I was exploring a myriad of options, networking with alum in all stages of their careers and in different industries. I was explaining to one of my career counselors that I really enjoyed having a job where I wore a number of different hats. He looked at me quizzically. He is one of those people who really prefers to file people into neat little boxes. Needless-to-say, I cannot be confined to a neat little box of any kind when it comes to my career. (Mind you, this career counselor convinced the majority of my classmates to become investment bankers and management consultants and we see how that story's gone in the last few months...) After I explained my varied work experience to him and employment possibilities I was considering he said to me, "Well, Christa, eventually we all have to decide what we want to be when we grow up. We can't stay generalists forever." Little did he, or I, know that being a generalist is just about the best thing I could be in the job market that would exist 2 years later.
I walked away feeling a little badly about myself and my life. Maybe I was aimless; maybe I was like one of those little kids raiding her mother's closet and wearing grown-up clothes that are 5 sizes too big. I was masquerading as a grown-up, with no intention of actually ever growing up. I am happy with my own special brand of optimistic realism. Fittingly, I went to work for a toy company right after graduation whose motto is, "I don't want a grow up. I'm a ...." You get the idea. I found my place in the world being exactly who I am.
Surprisingly to that career counselor of mine, though no to me, being a generalist is what is savings me (furiously knocking on wood) right now in this economy. My broad-based experience is allowing me to play many different roles on one stage - I can do whatever task needs to be done at the time it needs to be done. And that's true of many people I work with. It also happens to be true of President-elect Obama - his broad-based experience allowed him to speak genuinely to people from many different walks of life. His honesty, humility, and ability to emotionally connect with so many people and bring them together played a large part in his victory. It also helps that he's brilliant, confident, and capable. He is a generalist at heart.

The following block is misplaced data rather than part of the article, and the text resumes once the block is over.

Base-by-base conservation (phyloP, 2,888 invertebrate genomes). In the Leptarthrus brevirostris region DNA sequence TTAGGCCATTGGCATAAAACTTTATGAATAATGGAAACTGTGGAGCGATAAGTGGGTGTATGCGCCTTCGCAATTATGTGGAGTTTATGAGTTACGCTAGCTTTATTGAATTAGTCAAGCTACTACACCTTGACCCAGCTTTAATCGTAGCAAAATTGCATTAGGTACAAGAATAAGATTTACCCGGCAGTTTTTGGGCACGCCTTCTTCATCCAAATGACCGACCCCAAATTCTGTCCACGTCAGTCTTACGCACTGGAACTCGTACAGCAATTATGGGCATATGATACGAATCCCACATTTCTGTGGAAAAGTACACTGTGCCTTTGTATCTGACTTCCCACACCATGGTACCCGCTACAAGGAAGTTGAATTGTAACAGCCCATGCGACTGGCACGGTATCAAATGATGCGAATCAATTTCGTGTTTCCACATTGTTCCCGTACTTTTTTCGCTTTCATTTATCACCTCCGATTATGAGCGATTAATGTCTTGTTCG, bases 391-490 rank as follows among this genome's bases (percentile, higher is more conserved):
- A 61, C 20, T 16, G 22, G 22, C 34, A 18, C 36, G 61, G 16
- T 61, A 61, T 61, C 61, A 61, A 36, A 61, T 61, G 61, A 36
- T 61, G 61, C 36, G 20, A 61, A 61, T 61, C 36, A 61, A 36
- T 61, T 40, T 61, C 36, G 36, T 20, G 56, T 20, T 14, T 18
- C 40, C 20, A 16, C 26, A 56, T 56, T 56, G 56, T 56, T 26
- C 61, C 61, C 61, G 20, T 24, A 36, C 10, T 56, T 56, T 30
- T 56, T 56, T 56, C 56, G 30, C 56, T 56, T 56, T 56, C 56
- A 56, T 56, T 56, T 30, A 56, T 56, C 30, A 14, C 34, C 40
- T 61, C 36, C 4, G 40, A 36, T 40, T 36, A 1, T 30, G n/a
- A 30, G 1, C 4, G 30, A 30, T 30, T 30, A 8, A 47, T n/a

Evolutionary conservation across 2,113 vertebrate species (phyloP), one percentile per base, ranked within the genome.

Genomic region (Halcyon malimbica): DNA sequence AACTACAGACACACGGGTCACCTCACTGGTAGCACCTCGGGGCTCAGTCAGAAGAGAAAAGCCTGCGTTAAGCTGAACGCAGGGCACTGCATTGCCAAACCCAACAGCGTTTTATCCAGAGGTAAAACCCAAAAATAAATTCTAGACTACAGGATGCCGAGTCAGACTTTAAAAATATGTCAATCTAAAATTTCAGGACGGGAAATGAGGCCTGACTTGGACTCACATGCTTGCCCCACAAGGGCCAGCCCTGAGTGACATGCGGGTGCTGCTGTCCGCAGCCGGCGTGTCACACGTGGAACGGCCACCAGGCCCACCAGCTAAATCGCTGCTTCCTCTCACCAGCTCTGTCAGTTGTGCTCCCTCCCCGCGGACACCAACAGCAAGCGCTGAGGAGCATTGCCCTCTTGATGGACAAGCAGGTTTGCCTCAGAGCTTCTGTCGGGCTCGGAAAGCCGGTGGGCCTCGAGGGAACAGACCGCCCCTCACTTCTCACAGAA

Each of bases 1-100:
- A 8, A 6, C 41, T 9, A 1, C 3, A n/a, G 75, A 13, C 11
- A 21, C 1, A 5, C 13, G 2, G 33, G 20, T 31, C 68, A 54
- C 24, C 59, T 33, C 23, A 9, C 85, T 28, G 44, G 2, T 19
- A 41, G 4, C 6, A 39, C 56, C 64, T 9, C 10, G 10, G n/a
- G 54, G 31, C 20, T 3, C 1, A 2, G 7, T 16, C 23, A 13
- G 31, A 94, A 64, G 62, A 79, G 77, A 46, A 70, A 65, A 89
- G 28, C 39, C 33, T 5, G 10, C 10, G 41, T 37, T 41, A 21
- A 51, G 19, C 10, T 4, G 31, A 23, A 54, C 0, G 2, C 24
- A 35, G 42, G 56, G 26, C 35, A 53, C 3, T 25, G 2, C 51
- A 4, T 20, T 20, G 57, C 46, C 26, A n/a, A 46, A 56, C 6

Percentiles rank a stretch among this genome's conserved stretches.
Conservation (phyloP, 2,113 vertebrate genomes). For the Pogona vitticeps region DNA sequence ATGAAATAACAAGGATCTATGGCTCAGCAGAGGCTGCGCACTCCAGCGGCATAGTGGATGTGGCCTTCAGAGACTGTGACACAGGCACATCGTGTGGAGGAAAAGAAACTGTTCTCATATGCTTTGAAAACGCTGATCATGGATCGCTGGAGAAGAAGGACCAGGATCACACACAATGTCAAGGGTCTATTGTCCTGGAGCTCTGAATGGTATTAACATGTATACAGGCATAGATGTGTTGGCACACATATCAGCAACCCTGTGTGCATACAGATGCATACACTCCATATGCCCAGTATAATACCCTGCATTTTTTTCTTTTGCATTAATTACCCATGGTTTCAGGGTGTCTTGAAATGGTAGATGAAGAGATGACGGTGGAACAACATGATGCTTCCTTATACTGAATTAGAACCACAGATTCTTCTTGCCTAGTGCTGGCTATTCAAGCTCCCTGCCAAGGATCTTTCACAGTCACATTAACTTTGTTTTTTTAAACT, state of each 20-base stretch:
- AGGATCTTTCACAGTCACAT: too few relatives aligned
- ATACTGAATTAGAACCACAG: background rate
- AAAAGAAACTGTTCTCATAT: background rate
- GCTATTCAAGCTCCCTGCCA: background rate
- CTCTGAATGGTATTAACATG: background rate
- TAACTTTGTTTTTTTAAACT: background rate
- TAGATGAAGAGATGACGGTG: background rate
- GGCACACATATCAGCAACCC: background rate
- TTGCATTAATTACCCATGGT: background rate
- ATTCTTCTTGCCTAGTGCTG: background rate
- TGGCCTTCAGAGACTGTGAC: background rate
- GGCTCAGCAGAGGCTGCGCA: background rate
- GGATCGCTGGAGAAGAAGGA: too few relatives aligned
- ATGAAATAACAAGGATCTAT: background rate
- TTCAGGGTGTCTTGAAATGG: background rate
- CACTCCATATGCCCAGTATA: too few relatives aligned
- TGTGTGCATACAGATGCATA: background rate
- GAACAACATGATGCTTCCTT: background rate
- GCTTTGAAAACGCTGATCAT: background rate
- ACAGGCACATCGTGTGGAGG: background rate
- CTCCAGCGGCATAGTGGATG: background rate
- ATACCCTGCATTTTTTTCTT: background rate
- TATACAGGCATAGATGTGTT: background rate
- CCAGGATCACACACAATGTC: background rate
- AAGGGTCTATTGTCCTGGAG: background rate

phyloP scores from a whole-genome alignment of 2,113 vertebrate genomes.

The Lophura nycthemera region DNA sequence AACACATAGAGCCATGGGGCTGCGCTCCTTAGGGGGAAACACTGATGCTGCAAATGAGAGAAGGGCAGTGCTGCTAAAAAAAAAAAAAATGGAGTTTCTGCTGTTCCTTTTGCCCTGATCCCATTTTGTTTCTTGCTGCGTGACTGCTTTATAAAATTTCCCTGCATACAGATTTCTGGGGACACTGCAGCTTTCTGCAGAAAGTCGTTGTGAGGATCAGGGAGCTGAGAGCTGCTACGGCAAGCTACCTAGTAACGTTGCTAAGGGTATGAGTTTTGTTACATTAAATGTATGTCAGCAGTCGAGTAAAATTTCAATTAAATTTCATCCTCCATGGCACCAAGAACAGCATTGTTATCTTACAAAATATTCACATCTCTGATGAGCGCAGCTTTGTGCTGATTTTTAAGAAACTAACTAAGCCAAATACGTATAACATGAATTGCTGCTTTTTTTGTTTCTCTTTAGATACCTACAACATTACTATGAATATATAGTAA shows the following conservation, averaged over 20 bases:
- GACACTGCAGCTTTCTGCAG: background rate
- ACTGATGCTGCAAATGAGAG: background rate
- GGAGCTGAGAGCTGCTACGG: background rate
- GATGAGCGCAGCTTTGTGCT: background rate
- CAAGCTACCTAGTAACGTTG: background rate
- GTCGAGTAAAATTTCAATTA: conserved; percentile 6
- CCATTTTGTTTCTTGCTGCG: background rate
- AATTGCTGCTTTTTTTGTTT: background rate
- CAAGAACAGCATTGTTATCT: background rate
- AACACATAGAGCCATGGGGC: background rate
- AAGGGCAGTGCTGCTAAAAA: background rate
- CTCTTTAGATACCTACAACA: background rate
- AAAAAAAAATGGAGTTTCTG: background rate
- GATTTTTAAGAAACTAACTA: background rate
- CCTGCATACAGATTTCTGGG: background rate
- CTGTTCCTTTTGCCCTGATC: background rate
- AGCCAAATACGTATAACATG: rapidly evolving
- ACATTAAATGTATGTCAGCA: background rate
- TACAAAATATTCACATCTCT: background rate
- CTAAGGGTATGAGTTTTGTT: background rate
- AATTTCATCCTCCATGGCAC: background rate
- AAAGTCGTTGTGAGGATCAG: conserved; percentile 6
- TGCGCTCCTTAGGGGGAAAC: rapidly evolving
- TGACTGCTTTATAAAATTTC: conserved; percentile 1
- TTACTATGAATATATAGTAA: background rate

This week, my Penn alumni magazine ran an article by President Amy Guttman entitled "A Pitch for the Uncharted Path" that described her speech at this year's convocation. Like me, she meandered across a whole host of disciplines as an undergraduate, stopping to inspect anything and everything that interested her. And now she is Penn's President, a job that could only be filled by a infinitely-curious generalist. She encouraged the newly matriculated class to be open to the possibilities that will be set before them in the coming four years. Being a person who has wanted to be everything from a champion dog breeder to an astronaut, I whole-heartedly agree.
Our world is complex, and to get into the thick of it and make a positive impact, we have to appreciate every shred of that complexity. The best way to gain that appreciation is to live our lives in many different directions, on many different planes. Yes, this is a time that "a genius wants to live." And it wouldn't hurt if that genius also moonlighted as a generalist.